This is Daisy (and Roxanne of course). They are buddies and since it’s such an adorable picture, I wanted to show it to you so you know how Daisy looks on a normal day....she's on the right.
Daisy’s mom sent me an email when she got home from work. She said, “ok I just came home to this! She was fine this morning!”
For those of us that know Daisy, we know that she makes friends with EVERYONE and I do mean EVERYONE. She knows no stranger, including the wildlife in her backyard, the deer, the birds, the bees….and well….the bees. I would bet that Daisy tried to befriend a bee or a hornet or maybe even a little spider and got herself some souvenir fang marks. Although this appeared to be a pretty straight forward case of dog vs. stingy or bitey thing, I cautioned Daisy’s mom to keep a close eye on her to make sure this allergic reaction didn’t continue to evolve in to something more serious.
Allergic reactions are simply the body’s immune system over-responding to something foreign or something it thinks is foreign and shouldn’t be there. The site at which the allergic reaction happens attracts cells that release histamines. Histamines are actually designed to help the body deal with the irritating allergen, however they also are what causes our allergic symptoms, like sneezing, swelling, itching…oh the itching! You take ANTI-histamines, like Benadryl, Claritin, Zyrtec, etc to dampen the effects of the histamine….in other words, to keep it from getting out of control. Calm down immune system!!! Sometimes your dog can have an allergic reaction and you won’t even know it, but sometimes you see things like poor Daisy’s face. It all depends on what’s causing the reaction and also that dog’s individual immune system response to it. Some reactions are very strong, too good in fact, causing what’s known as anaphylaxis. This severe, potentially life-threatening allergic reaction happens within seconds or minutes of exposure to the allergen and progresses quickly causing symptoms like an itchy rash, throat swelling, and low blood pressure. I can’t express enough how important it is to know how to check your dog’s vital signs, respiratory rate, pulse, and circulation using gum color and capillary refill time. For refreshers on vitals, check out What’s Normal and First Aid with Gracie Lou and the Red Cross's first aid app for your phone on Be a High Tech Pet Owner.
Mom checked over Daisy’s eye and mouth to make sure we didn’t see anything else obviously wrong with her and gave her Benadryl to help with the reaction. Daisy went to stay with Grandma for a few hours while mom went out just to make sure thing did not get worse. By the next morning, Daisy’s eye and beautiful face were back to normal. Whew!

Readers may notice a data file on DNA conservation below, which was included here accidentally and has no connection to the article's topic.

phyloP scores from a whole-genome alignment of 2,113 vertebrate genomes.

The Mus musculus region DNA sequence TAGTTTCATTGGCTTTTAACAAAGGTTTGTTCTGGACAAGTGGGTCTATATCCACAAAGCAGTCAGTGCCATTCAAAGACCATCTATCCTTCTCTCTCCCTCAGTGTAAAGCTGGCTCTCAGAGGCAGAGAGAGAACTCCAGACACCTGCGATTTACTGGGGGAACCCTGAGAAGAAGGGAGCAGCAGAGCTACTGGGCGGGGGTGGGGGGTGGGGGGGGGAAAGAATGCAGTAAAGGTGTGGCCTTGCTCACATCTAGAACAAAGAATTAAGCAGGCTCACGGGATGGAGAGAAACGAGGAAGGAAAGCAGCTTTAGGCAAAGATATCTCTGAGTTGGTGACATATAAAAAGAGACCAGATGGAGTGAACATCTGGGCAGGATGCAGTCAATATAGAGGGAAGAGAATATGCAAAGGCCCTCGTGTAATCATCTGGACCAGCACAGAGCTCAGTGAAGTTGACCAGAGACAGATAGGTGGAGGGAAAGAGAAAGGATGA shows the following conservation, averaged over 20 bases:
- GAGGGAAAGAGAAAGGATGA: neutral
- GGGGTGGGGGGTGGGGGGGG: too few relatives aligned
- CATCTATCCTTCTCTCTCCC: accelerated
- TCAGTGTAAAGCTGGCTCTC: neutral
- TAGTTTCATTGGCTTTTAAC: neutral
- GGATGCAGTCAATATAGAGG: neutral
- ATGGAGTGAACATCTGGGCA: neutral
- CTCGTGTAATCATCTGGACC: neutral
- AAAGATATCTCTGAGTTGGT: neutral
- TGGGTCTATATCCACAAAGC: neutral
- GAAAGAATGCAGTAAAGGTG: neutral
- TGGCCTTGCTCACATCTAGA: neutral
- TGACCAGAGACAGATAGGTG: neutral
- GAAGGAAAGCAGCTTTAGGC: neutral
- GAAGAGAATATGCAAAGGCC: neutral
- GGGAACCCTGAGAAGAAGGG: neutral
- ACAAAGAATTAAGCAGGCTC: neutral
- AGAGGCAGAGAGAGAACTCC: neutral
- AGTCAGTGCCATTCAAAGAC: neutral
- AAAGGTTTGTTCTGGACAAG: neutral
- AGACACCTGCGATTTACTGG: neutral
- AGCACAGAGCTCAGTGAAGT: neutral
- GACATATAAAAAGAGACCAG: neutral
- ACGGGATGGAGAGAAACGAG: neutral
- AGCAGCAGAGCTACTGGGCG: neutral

The very next day I received a picture from Dakota (formerly Baz). His mom said, what happened??
It looks like Dakota has had the same issue as Daisy, easy right? Benadryl and we are on our way! Not so fast. Notice the difference in the location of the swelling. In this case, I would be suspicious of a swollen or infected tooth (again, location and presentation is key!) Tooth abscesses can pop up very quickly….after all, our mouths are teeming with bacteria! Broken, infected and abscessed teeth may cause facial swelling, eyes to run, cause your dog to quit eating, become lethargic and even enlarge lymph nodes. Mom checked his mouth really well and didn’t see or smell (yes smell = infection) anything unusual, his spirits were good and he was eating and drinking well, so she gave him some Benadryl and watched and waited. The next morning, Dakota’s face was still swollen, so just to be on the safe side, mom took him to see the vet. They were able to get a good examination of his mouth, eye and check his lymph nodes. Luckily they still suspected an allergic reaction and thought he just needed some more time on anti-histamines. Sure enough, Dakota’s cute little face is back to normal within a day or two.
I thought this was a great comparison story to share. Even though Dakota and Daisy have the same problem, they appear very different and easily could have been very different. These are the kind of situations that make consulting Dr. Google for advice particularly dangerous. Be leery and careful of the internet and diagnosing your dog on your own. And keep up the good work observing doggie behavior and “not quite right” issues.
Enjoy the Fall!! Except for spiders though, stay away from those.